France/Iran: Address Rights During Rouhani Visit

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France/Iran: Address Rights During Rouhani Visit

Presidents Should Discuss Concerns

PARIS - President François Hollande and President Hassan Rouhani should raise major human rights concerns in both countries when President Hassan Rouhani visits Paris on January 27 and 28, 2016 Human Rights Watch said today. An agenda of important political and economic issues should not prevent both presidents from raising their concerns. In Iran these include the death penalty, the abuse of rights of women and minorities, violations of freedom of expression, and the detention of activists and political prisoners. In France, the state of emergency declared by President Hollande extends police powers in ways that threaten to interfere with rights to liberty, privacy, and freedoms of movement, association and expression.

“Iran should release all those jailed simply for exercising their right to freedom of expression or assembly, while France needs to ensure that it uses its sweeping powers in narrowest possible way for the shortest possible time,” said Bénédicte Jeannerod, France director. “Talks on Syria and economic cooperation between Iran and France need to also include a frank discussion of human rights.”

For several years, Iran has had one of the highest rates of executions in the world. Iran applies the death penalty for offenses that do not constitute internationally recognized “most serious crimes,” including non-violent drug offenses. In many cases, the death penalty has been imposed after judicial proceedings that did not comply with international fair trial standards, some on the basis of coerced confessions.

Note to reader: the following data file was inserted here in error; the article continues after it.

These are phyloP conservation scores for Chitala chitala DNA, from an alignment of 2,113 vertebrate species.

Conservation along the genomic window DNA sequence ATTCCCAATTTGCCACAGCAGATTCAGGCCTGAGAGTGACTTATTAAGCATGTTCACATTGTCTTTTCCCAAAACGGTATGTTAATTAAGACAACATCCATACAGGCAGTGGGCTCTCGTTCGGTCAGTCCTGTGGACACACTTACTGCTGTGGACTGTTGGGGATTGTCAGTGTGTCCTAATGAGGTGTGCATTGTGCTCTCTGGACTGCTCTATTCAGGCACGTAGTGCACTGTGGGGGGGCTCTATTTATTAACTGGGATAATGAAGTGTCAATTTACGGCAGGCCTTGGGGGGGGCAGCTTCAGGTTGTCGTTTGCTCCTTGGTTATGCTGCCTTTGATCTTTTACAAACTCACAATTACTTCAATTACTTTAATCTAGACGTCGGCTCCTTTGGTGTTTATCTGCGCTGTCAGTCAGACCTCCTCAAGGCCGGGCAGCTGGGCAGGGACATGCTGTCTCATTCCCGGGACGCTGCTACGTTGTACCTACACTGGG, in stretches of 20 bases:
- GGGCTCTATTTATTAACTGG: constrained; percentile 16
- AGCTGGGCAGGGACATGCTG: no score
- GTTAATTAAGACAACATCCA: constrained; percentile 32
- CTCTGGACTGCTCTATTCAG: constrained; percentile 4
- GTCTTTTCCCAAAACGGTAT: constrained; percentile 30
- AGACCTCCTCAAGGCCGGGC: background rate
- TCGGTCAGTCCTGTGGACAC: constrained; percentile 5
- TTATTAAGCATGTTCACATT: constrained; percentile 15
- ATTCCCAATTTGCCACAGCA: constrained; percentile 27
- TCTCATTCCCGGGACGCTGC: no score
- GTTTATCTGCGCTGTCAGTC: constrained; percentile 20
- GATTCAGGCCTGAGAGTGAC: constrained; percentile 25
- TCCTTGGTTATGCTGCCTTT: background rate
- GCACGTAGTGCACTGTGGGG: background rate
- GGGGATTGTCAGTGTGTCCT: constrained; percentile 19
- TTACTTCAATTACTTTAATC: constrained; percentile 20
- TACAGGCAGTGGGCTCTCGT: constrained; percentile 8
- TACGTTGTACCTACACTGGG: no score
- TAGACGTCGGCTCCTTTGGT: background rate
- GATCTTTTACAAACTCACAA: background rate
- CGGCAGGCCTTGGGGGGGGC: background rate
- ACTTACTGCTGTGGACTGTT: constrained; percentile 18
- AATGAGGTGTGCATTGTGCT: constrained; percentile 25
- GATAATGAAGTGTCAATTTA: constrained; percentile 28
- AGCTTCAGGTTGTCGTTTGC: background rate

Women are subject to systemic discrimination in various ways, including in access to employment or in legally regulated matters regarding marriage, divorce, child custody and inheritance. As documented by Human Rights Watch’s #Watch4Women campaign, women are even banned from stadiums hosting competitions such as men’s volleyball tournaments.

Violations of freedom of expression remain pervasive, with regular arrests of journalists and bloggers, and prosecution of Internet-related crimes by security forces and revolutionary courts. According to the Committee to Protect Journalists, Iran is one of the countries with the largest number of jailed journalists in the world.

 President Hollande should emphasize respect for human rights during his discussions with President Rouhani, and call in particular for the following steps:

  • Free imprisoned journalists, human rights defenders, activists and other individuals who were convicted in Iran after unfair trials;

  • End discriminatory practices against women, including by amending legislation to advance women’s rights.

  • Amend laws that permit the execution of people convicted of offenses that do not meet the “most serious crimes” standard, in particular drug offenders; and

  • Suspend all executions of prisoners who have been sentenced to death, often after unfair trials.

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